by Rev. Wallace Stoepker
Class of 1946
Oldest living alumnus
Each time The Commons comes out, I read it with great interest. What an extensive program the seminary has now with a variety of faculty and students! When I graduated from seminary in 1946, we had 30 students and six male faculty, and that was the entire school.
I recall when I was a student pastor for a summer on the western prairies of Alberta, Canada, during World War II, gasoline and cars were scarce, so I was provided with a horse to do my church work. Is there another pastor in the RCA who had to use a horse to do visitation? I first had to catch the horse in a 40 acre pasture and saddle it!
During my three years at seminary, tuition was free to students, as well as our single dorm rooms in Zwemer Hall. My expenses for my last year amounted to $200-300, and I graduated debt free.
However, my first salary in a small western New York church was only $1,700 for the year. Newly married, Dorothy and I discovered what poverty was like. We were so poor that I took the janitor’s job also at $200 per year. At the parsonage I shoveled coal to keep the furnace warm and there were about 30 grass snakes in the very damp basement, plus rats and lots of mice. There were even mice living in the piano, eating the glue.
Our 1.5 volt battery phone had to be cranked to use, and we had eleven families on the same line. All of our phones rang any time one of us got a phone call. No privacy!
We celebrated the 100th anniversary of the church when we were there. One hundred years old and still no inside bathroom. You had to wade through three feet of snow to use the outhouse.
I begged to have a sign with the name of the church on the outside of the building, and the response was, “What for? Everyone knows what church it is.”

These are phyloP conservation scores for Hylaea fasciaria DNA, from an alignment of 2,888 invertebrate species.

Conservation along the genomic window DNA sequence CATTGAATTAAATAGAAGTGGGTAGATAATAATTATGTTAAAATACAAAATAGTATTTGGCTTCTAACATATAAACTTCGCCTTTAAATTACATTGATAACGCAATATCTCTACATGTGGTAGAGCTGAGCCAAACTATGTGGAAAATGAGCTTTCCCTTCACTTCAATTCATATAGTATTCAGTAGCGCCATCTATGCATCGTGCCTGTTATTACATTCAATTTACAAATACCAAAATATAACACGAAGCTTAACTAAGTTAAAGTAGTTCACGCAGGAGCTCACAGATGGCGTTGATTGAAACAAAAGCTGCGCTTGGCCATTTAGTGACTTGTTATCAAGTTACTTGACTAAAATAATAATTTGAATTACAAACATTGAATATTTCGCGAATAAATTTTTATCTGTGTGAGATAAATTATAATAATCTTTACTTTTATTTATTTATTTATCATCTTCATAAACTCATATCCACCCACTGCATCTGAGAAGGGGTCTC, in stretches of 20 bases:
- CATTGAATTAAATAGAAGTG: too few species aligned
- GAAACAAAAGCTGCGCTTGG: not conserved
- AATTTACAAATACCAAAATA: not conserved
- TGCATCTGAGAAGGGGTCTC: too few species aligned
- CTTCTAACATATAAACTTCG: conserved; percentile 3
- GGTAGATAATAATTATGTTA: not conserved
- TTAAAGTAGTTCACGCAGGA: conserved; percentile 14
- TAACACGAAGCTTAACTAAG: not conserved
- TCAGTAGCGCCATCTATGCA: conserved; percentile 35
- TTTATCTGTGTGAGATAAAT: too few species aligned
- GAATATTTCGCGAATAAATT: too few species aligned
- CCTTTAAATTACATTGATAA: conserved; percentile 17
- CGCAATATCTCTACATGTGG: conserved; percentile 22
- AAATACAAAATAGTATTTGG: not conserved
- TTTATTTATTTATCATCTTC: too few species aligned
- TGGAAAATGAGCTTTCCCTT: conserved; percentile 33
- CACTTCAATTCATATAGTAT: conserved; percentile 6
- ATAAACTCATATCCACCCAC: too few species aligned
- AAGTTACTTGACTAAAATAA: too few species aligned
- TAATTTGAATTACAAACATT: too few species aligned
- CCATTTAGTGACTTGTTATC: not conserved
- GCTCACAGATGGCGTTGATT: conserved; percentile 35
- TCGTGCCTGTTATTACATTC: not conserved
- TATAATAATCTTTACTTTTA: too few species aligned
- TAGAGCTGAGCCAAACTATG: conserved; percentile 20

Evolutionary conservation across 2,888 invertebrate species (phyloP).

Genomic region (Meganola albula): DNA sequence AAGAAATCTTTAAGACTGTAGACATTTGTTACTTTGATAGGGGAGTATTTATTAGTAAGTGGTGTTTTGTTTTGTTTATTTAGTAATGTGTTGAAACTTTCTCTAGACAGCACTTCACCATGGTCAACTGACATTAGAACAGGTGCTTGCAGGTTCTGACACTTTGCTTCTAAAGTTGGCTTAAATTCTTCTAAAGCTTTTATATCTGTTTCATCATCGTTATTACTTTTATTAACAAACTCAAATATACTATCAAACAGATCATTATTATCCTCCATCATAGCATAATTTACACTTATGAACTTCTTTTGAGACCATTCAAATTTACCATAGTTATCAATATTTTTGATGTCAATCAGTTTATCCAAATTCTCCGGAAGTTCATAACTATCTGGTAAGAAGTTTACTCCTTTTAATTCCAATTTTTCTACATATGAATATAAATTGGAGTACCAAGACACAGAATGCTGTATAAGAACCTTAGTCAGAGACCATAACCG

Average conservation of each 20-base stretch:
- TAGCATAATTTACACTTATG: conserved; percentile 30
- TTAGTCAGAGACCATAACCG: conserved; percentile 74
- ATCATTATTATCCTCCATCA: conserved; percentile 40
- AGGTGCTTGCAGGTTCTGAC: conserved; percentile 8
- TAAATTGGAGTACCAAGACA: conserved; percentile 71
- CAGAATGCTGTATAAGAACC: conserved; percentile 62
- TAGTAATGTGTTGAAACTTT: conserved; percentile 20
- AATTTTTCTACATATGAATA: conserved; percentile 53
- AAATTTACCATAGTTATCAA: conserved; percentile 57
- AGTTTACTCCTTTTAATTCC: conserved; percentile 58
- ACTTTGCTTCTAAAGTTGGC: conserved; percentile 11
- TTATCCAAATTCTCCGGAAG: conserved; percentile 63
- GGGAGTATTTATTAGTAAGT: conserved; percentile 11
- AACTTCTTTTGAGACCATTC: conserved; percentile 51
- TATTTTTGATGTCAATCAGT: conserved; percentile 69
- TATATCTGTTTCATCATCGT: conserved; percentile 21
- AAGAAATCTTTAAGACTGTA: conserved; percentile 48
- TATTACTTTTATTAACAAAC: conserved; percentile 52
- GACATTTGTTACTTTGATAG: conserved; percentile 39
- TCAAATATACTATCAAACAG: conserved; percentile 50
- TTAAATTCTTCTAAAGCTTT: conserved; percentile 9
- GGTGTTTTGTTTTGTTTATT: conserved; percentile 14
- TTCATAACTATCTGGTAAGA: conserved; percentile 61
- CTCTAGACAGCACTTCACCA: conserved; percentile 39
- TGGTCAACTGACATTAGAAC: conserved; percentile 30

Unlike today, at that time the church had no interest in missions, benevolences or social problems. When I suggested we support some, the response was, “We take care of ourselves. Let others take care of themselves.”
Back then, churches were not always so accepting of differences. A young man from the church wanted to marry a girl who came from a non-Christian, broken home. His parents were against it and refused to come to the wedding, as did the rest of the congregation. Dorothy and I made the service as meaningful as possible and had them over to the parsonage for wedding cake. Regardless of their treatment at the hands of the congregation, both of them came to church faithfully, and the wife took several leadership roles. They have been married 60 years now and still write us every Christmas.
Dorothy recalls several weddings I performed over the years that were especially memorable. In one, the wedding party came late and the organist never did show up, so Dorothy had to leave our small children in the pew and fill in. Afterward, there was a police car waiting outside. Turns out the organist was in trouble with the law…which explains why she didn’t show up!
At another, the bride was already pregnant. Some of you may not know this song, but she wanted it sung in the sanctuary at their wedding: “You Made Me Love You. I Didn’t Want to Do it.” I talked her out of that.
I am now 95, and my wife is 94. We are both quite well and live in our own home. In fact, my eyesight is excellent and I feel so good that I bought a brand new car in 2015. A friend of my son said that was the biggest act of optimism he had heard of in a long time.
The Rev. Wallace and Dorothy Stoepker Ministerial Scholarship
The children of Wally and Dorothy established a student scholarship in honor of their parents’ 70th wedding anniversary in 2016. Here they are pictured at the scholarship luncheon with the first recipient of the scholarship, first-year student Aric Balk.